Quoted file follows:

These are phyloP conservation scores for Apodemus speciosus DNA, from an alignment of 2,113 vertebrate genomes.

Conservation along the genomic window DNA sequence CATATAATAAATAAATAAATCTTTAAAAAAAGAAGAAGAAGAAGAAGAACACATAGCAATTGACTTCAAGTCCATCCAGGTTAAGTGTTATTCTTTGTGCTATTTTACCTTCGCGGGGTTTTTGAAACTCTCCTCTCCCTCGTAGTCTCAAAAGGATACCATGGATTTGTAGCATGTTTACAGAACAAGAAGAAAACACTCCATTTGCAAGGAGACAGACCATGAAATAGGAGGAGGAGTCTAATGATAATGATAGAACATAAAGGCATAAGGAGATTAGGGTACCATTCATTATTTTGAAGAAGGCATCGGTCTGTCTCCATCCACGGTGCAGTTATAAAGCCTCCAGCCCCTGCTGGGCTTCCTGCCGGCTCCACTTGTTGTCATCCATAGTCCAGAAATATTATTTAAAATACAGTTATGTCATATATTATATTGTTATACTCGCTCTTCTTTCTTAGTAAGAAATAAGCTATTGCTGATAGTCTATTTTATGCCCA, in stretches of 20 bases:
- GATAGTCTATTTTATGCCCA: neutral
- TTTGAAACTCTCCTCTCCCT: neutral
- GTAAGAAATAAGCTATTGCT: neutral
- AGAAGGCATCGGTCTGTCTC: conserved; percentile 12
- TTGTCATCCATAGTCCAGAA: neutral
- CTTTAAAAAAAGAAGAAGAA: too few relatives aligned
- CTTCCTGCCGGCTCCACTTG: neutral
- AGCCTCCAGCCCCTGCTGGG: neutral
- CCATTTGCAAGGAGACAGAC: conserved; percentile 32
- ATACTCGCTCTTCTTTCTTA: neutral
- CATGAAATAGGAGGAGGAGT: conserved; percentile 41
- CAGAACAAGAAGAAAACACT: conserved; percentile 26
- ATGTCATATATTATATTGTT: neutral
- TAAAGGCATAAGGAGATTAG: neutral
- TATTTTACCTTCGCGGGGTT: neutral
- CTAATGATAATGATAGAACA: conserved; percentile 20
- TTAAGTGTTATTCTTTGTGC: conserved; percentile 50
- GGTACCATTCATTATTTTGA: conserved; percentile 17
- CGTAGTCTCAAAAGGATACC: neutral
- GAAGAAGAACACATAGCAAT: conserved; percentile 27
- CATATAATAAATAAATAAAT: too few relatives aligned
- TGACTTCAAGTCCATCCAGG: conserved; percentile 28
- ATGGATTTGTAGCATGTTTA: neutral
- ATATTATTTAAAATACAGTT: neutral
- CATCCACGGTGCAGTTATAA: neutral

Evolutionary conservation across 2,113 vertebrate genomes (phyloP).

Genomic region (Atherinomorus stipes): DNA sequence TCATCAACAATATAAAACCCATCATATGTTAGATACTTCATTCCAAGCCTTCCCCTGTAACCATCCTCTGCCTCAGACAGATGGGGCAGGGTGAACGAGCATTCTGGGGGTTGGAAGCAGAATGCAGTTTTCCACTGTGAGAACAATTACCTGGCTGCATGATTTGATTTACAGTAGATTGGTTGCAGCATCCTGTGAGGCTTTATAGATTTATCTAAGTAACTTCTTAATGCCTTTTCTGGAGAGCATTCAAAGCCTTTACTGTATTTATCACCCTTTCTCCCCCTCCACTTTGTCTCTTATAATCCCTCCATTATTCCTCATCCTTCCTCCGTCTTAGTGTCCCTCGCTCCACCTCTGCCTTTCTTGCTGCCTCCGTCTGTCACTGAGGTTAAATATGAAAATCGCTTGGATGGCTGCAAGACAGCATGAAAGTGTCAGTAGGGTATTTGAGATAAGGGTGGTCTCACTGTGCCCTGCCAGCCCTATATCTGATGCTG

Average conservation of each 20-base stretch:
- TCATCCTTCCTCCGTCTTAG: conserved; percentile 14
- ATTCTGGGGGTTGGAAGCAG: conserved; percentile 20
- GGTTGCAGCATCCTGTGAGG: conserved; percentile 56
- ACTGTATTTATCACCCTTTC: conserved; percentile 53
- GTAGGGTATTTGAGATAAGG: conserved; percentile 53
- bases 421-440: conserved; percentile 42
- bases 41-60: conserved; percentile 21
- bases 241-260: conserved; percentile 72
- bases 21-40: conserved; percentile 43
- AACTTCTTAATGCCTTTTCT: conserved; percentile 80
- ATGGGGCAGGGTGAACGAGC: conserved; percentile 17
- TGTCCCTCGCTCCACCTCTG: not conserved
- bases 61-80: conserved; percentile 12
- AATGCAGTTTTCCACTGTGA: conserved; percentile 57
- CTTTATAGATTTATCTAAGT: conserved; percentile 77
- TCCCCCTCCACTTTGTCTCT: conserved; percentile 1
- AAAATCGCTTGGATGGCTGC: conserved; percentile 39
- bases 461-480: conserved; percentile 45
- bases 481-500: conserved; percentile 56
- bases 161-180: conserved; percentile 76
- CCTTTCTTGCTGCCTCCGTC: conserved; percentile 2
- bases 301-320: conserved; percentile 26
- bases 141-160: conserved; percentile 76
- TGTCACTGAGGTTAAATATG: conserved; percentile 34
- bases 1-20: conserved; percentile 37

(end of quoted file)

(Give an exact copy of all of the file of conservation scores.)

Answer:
These are phyloP conservation scores for Apodemus speciosus DNA, from an alignment of 2,113 vertebrate genomes.

Conservation along the genomic window DNA sequence CATATAATAAATAAATAAATCTTTAAAAAAAGAAGAAGAAGAAGAAGAACACATAGCAATTGACTTCAAGTCCATCCAGGTTAAGTGTTATTCTTTGTGCTATTTTACCTTCGCGGGGTTTTTGAAACTCTCCTCTCCCTCGTAGTCTCAAAAGGATACCATGGATTTGTAGCATGTTTACAGAACAAGAAGAAAACACTCCATTTGCAAGGAGACAGACCATGAAATAGGAGGAGGAGTCTAATGATAATGATAGAACATAAAGGCATAAGGAGATTAGGGTACCATTCATTATTTTGAAGAAGGCATCGGTCTGTCTCCATCCACGGTGCAGTTATAAAGCCTCCAGCCCCTGCTGGGCTTCCTGCCGGCTCCACTTGTTGTCATCCATAGTCCAGAAATATTATTTAAAATACAGTTATGTCATATATTATATTGTTATACTCGCTCTTCTTTCTTAGTAAGAAATAAGCTATTGCTGATAGTCTATTTTATGCCCA, in stretches of 20 bases:
- GATAGTCTATTTTATGCCCA: neutral
- TTTGAAACTCTCCTCTCCCT: neutral
- GTAAGAAATAAGCTATTGCT: neutral
- AGAAGGCATCGGTCTGTCTC: conserved; percentile 12
- TTGTCATCCATAGTCCAGAA: neutral
- CTTTAAAAAAAGAAGAAGAA: too few relatives aligned
- CTTCCTGCCGGCTCCACTTG: neutral
- AGCCTCCAGCCCCTGCTGGG: neutral
- CCATTTGCAAGGAGACAGAC: conserved; percentile 32
- ATACTCGCTCTTCTTTCTTA: neutral
- CATGAAATAGGAGGAGGAGT: conserved; percentile 41
- CAGAACAAGAAGAAAACACT: conserved; percentile 26
- ATGTCATATATTATATTGTT: neutral
- TAAAGGCATAAGGAGATTAG: neutral
- TATTTTACCTTCGCGGGGTT: neutral
- CTAATGATAATGATAGAACA: conserved; percentile 20
- TTAAGTGTTATTCTTTGTGC: conserved; percentile 50
- GGTACCATTCATTATTTTGA: conserved; percentile 17
- CGTAGTCTCAAAAGGATACC: neutral
- GAAGAAGAACACATAGCAAT: conserved; percentile 27
- CATATAATAAATAAATAAAT: too few relatives aligned
- TGACTTCAAGTCCATCCAGG: conserved; percentile 28
- ATGGATTTGTAGCATGTTTA: neutral
- ATATTATTTAAAATACAGTT: neutral
- CATCCACGGTGCAGTTATAA: neutral

Evolutionary conservation across 2,113 vertebrate genomes (phyloP).

Genomic region (Atherinomorus stipes): DNA sequence TCATCAACAATATAAAACCCATCATATGTTAGATACTTCATTCCAAGCCTTCCCCTGTAACCATCCTCTGCCTCAGACAGATGGGGCAGGGTGAACGAGCATTCTGGGGGTTGGAAGCAGAATGCAGTTTTCCACTGTGAGAACAATTACCTGGCTGCATGATTTGATTTACAGTAGATTGGTTGCAGCATCCTGTGAGGCTTTATAGATTTATCTAAGTAACTTCTTAATGCCTTTTCTGGAGAGCATTCAAAGCCTTTACTGTATTTATCACCCTTTCTCCCCCTCCACTTTGTCTCTTATAATCCCTCCATTATTCCTCATCCTTCCTCCGTCTTAGTGTCCCTCGCTCCACCTCTGCCTTTCTTGCTGCCTCCGTCTGTCACTGAGGTTAAATATGAAAATCGCTTGGATGGCTGCAAGACAGCATGAAAGTGTCAGTAGGGTATTTGAGATAAGGGTGGTCTCACTGTGCCCTGCCAGCCCTATATCTGATGCTG

Average conservation of each 20-base stretch:
- TCATCCTTCCTCCGTCTTAG: conserved; percentile 14
- ATTCTGGGGGTTGGAAGCAG: conserved; percentile 20
- GGTTGCAGCATCCTGTGAGG: conserved; percentile 56
- ACTGTATTTATCACCCTTTC: conserved; percentile 53
- GTAGGGTATTTGAGATAAGG: conserved; percentile 53
- bases 421-440: conserved; percentile 42
- bases 41-60: conserved; percentile 21
- bases 241-260: conserved; percentile 72
- bases 21-40: conserved; percentile 43
- AACTTCTTAATGCCTTTTCT: conserved; percentile 80
- ATGGGGCAGGGTGAACGAGC: conserved; percentile 17
- TGTCCCTCGCTCCACCTCTG: not conserved
- bases 61-80: conserved; percentile 12
- AATGCAGTTTTCCACTGTGA: conserved; percentile 57
- CTTTATAGATTTATCTAAGT: conserved; percentile 77
- TCCCCCTCCACTTTGTCTCT: conserved; percentile 1
- AAAATCGCTTGGATGGCTGC: conserved; percentile 39
- bases 461-480: conserved; percentile 45
- bases 481-500: conserved; percentile 56
- bases 161-180: conserved; percentile 76
- CCTTTCTTGCTGCCTCCGTC: conserved; percentile 2
- bases 301-320: conserved; percentile 26
- bases 141-160: conserved; percentile 76
- TGTCACTGAGGTTAAATATG: conserved; percentile 34
- bases 1-20: conserved; percentile 37